American University of Beirut

Publication Highlights


New Volume on Syrian Playwright Sa'dallah Wannous from Cambridge University Press​​

A new volume entitled Latin America, al-Andalus and the Arab World: Essays on Cultural Transmission and Artistic Reimaginings, an homage to the celebrated medieval scholar, the late María Rosa Menocal, was published by Cambridge University Press in 2021. The volume, which is co-funded by CASAR, traces the routes of cultural transmission from the East, through medieval Iberia to Latin America. Contributors include major international scholars from the fields of literature, language, history, translation and theater, including Christina CivantosLuce López-BaraltEmilio Gónzalez Ferrín, Michel SleimanJason Weiss, and Enass Khansa. The book, which is based in part on a conference at AUB in 2018 sponsored by CASAR, will be edited by CASAR director, Robert Myers, who also contributed a chapter. The volume will also serve as the basis of a summer institute in August 2021 funded by the U. S. Department of Education and organized by Susan Douglass, Education Outreach Director at Georgetown's Center for Contemporary Arab Studies, and sponsored by the Center for Contemporary Arab Studies (CCAS) and the Alwaleed Center for Muslim-Christian Understanding (ACMCU) ​​at Georgetown.

Over the years CASAR has provided support for an eclectic and exemplary variety of research in the field of American studies. The books listed below are only a small portion of the research that has been completed by scholars who took part in CASAR's academic life in one form or another, be that by serving as the center's director or as the Edward Said Chair in American studies, or by receiving funding through one of our grant programs. ​


Adam Waterman, Assistant Professor of American Literature and Culture and member of CASAR's internal advisory board, recently published The Corpse In the Kitchen: Enclosure, Extraction, and the Afterlives of the Black Hawk War​. Published by Fordham University Press, this book ​​explores relationships between the dispossession of Indigenous peoples, the enclosure of Indigenous land and extraction of Indigenous resources, and settler colonialism as a technique of racial capitalism. It is currently the #1 bestselling new release in Literary Theory on Amazon and the #4 bestseller in Literary Theory overall:​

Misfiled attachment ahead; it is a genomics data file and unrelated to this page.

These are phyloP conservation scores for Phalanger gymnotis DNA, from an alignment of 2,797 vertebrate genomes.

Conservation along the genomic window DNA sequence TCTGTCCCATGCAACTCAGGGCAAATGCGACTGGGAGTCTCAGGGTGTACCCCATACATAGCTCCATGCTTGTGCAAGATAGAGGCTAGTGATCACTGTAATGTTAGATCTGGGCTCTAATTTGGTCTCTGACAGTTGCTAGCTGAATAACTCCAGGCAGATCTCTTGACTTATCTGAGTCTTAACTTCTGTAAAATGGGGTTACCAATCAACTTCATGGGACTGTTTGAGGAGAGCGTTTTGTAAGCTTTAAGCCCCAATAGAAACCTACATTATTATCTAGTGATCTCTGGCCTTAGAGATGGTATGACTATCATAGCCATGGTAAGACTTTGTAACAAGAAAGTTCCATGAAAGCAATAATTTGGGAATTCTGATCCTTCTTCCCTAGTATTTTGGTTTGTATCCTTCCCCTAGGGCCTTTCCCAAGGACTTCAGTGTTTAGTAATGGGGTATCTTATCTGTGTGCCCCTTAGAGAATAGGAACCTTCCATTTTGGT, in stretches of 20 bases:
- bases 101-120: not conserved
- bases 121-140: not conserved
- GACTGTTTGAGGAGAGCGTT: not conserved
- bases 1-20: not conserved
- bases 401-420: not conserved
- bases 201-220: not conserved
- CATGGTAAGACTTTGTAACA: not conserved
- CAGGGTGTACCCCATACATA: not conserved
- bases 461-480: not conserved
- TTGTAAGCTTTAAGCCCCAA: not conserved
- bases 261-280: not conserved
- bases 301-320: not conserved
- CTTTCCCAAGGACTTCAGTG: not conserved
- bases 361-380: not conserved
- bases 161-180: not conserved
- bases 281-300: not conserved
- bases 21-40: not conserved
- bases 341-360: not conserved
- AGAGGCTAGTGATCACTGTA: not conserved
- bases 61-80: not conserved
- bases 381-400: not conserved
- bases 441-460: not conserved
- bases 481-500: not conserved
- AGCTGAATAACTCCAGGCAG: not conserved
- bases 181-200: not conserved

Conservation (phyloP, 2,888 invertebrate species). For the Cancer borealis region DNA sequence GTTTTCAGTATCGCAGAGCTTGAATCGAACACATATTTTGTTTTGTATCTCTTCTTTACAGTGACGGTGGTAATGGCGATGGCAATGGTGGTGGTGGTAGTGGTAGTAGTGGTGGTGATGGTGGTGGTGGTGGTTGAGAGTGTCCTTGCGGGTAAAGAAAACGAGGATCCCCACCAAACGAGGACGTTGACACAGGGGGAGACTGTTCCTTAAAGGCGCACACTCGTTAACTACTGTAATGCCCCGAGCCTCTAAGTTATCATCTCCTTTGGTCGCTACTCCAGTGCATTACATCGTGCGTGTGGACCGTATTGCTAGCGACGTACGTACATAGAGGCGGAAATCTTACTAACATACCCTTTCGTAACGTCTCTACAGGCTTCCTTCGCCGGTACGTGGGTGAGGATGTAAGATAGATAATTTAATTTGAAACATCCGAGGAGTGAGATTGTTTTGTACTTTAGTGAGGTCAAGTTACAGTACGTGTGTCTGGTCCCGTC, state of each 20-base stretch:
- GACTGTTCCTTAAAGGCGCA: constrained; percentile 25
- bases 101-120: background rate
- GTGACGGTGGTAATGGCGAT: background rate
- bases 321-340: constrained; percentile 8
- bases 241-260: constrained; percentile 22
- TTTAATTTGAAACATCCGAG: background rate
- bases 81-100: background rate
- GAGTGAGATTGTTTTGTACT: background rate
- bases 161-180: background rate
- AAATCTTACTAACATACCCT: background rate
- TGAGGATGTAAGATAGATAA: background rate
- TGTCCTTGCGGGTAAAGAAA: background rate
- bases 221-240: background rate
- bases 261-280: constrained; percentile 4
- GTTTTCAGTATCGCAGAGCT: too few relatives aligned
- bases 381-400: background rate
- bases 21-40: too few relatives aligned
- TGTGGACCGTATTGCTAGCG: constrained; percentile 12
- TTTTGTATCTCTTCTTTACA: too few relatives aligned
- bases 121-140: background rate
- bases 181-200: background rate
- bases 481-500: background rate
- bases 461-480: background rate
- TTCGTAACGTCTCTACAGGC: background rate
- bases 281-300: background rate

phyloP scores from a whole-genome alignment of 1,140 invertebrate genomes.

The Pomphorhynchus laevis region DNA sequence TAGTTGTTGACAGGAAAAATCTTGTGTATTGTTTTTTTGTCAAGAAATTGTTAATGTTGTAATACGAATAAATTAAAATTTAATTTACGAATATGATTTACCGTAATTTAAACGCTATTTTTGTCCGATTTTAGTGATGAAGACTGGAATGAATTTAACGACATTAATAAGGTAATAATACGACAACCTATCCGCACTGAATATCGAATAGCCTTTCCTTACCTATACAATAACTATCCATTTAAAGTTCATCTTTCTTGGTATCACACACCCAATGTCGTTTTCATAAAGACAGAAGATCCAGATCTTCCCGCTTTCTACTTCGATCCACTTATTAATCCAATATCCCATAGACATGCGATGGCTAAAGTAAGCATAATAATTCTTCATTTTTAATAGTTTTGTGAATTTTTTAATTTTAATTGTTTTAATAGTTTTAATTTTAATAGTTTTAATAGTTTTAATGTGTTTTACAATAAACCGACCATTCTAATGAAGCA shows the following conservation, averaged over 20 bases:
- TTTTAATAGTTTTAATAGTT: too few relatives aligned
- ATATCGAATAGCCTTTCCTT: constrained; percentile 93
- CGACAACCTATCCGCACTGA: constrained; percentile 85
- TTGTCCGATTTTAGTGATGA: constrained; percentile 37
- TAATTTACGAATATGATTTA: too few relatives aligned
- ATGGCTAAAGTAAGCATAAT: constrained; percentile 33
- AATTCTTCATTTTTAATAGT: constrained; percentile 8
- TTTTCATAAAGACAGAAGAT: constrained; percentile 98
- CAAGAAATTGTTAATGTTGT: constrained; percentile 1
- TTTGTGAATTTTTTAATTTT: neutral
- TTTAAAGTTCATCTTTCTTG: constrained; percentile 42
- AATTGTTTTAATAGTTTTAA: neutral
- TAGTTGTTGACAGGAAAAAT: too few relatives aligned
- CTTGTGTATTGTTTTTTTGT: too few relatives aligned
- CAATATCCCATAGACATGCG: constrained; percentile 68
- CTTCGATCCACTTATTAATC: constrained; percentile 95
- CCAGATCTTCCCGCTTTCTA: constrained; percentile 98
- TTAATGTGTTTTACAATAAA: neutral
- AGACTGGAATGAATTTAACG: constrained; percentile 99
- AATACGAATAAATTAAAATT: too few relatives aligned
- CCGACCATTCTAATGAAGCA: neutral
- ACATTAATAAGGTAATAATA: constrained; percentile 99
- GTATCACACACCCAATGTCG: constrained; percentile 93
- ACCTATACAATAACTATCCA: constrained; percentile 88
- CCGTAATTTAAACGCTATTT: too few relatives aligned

Sirene Harb, Associate Professor of American and Comparative Literature and members of CASAR's internal advisory board, published Articulations of Resistance: Transformative Practices in Contemporary Arab-American Poetry, in 2019. Published by Routledge, this book maps an interdisciplinary model of critical inquiry to demonstrate the intimate link and multilayered connections between poetry and resistance. In this study of contemporary Arab-American poetry, Sirène Harb analyzes how resistance, defined as the force challenging the dominant, intervenes in ways of rethinking the local and the global vis-à-vis traditional paradigms of time, space, language and value:​

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Sentence to Hope: A Sa'adallah Wannous Reader​, is published with Yale University Press and it is the first English-language collection of plays and essays by Syrian playwright Sa'dallah Wannous, one of the Arab world's most significant playwrights, writers, and intellectuals of the twentieth century:​​Selections include the groundbreaking 1969 play An Evening's Entertainment for the Fifth of June, a scathing indictment of the duplicity of Arab leaders during the 1967 War, as well as Wannous's most celebrated play, Rituals of Signs and Transformations, a bold treatment of homosexuality, prostitution, clerical corruption, and the quest for female liberation. In addition to his work as a playwright, Wannous, like Brecht, was an astute theatrical and c​ultural critic, and his essays, some of which are included in this volume, offer shrewd diagnoses of the ills plaguing Arab society and the essential role of theater in ameliorating them​.​ The authors of the book, AUB Professor of English and director of CASAR Robert Myers and LAU Associate Professor of Literature Nada Saab, have recently won first prize of the Sheikh Hamad Award for Translation and International Understanding, in the category of translation from Arabic to English. The award, founded in Qatar, is an international prize that aims to enrich the Arabic culture, to honor translators, and acknowledge all who contribute to building bridges between nations and peoples. The book has also been selected as the #1 book of literary translation from Arabic in 2019 by Al Jazeera:​